Here are the steps involved in MySQL Ubuntu Installation 20.04:
Installing MySQL on Ubuntu: Update Package Repository & Install MySQL
- Step 1: Open up the terminal and execute the following command:
sudo apt update
- Step 2: Supply your password and wait for the update to finish. Next, run the following command:
sudo apt upgrade
- Step 3: Enter Y when prompted to continue with the upgrade and press the ENTER button. Once you have updated the package repository, you can move on to the MySQL installation.
- Step 4: Run the following command to install MySQL Server:
sudo apt install mysql-server
- Step 5: When the system asks you to continue the installation, answer Y and hit the ENTER button. This is what the output should look like:
- Step 6: The system will then download the MySQL Packages and install them on your designated machine.
- Step 7: Next, you need to check if MySQL was successfully installed by running the following command:
- Step 8: The output will depict the version of MySQL installed on your machine as follows:
Installing MySQL on Ubuntu: Configure the MySQL Installation
- Step 1: For fresh installations of MySQL, you will have to run DBMS’s Included Security Script. This script will modify some of the less secure default options for things like sample users and remote root logins. Run the security script with sudo as follows:
- Step 2: This will take you through various prompts where you can make changes to your MySQL installation’s security options. The first prompt will ask if you’d like to set up the Valid Password Plugin, which can be leveraged to test the password strength of new MySQL users before calling them valid.
- Step 3: The strongest policy level for Valid Password Plugin can be selected by entering 2. This will require passwords to be at least 8 characters long and consist of a mix of Numeric, Lowercase, Uppercase, and Special Characters:
Securing the MySQL server deployment.
Connecting to MySQL using a blank password.
VALIDATE PASSWORD COMPONENT can be used to test passwords
and improve security. It checks the strength of password
and allows the users to set only those passwords which are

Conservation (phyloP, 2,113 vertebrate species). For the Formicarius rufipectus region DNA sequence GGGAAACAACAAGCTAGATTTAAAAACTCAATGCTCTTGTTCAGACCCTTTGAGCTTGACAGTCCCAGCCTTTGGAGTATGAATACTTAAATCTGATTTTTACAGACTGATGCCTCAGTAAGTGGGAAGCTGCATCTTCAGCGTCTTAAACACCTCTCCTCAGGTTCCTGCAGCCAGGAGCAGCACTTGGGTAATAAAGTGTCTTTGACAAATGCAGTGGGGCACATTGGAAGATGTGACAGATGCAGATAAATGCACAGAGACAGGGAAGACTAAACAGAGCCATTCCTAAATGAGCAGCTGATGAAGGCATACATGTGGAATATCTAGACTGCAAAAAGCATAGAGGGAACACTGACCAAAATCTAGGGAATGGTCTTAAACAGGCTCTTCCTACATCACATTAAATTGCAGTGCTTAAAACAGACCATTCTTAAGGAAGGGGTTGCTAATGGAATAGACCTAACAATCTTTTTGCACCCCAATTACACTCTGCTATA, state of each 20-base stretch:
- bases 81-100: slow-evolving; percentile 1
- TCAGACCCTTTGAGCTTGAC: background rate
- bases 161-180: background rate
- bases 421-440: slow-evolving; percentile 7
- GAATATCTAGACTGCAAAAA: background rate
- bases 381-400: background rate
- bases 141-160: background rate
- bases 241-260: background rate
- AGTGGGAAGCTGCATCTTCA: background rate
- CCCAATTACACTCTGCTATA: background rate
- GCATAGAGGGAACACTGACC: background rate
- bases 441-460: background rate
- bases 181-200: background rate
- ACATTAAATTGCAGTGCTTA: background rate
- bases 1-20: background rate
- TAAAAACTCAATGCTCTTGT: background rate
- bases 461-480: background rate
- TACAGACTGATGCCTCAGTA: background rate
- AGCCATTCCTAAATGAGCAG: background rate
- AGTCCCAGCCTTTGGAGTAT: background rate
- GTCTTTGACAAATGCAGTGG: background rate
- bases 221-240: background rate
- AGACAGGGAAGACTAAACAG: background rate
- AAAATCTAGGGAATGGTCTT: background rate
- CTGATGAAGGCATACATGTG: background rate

secure enough. Would you like to setup VALIDATE PASSWORD component?
Press y|Y for Yes, any other key for No: Y
There are three levels of password validation policy:
LOW Length >= 8
MEDIUM Length >= 8, numeric, mixed case, and special characters
STRONG Length >= 8, numeric, mixed case, special characters and dictionary file
Please enter 0 = LOW, 1 = MEDIUM and 2 = STRONG:
- Step 4: The next prompt you will face will ask you to set up a password for the MySQL root user. Enter a password of your choice and confirm it as follows:
Please set the password for root here.
Re-enter new password:
- Step 5: A point to note here is that even though you’ve set up a password for the root MySQL user, this user hasn’t been configured to authenticate using a password when connecting to a MySQL Shell currently.
- Step 6: If you leveraged the Validate Password plugin, you’ll obtain feedback on the strength of your new password. Next, the script will ask if you wish to continue with the password you just entered or if you wish to enter a new one. So, if you are satisfied with the strength of the password, enter Y to continue the script:
Estimated strength of the password: 100
Do you wish to continue with the password provided? (Press y|Y for Yes, any other key for No) : Y
- Step 7: From here, you can click on Y and then ENTER to accept the defaults for all the questions that follow. This will result in the removal of some anonymous users and the test database, disable root logins, and load these new rules so that MySQL can instantly respect the changes you’ve made. After the completion of this script, your MySQL installation will be secured. You can now create a dedicated user with the MySQL client.
Installing MySQL on Ubuntu: Add a Dedicated MySQL User
- Step 1: Having installed MySQL, a root user account is created which can be used to manage your MySQL account. This user is given full privileges over the MySQL Server, which means that it has complete control over every table, database, user, and so on. Therefore, it is recommended that you do not use this account outside of administrative functions.
- Step 2: In Ubuntu systems running MySQL 5.7 or later versions, the root MySQL user is set to authenticate utilizing the auth_socket plugin by default as opposed to leveraging a password. This plugin needs the name of the operating system user invoking the MySQL to match the name of the MySQL user specified in the command. Therefore, you should leverage mysql with sudo privileges to obtain access to the root MySQL Server with the following snippet: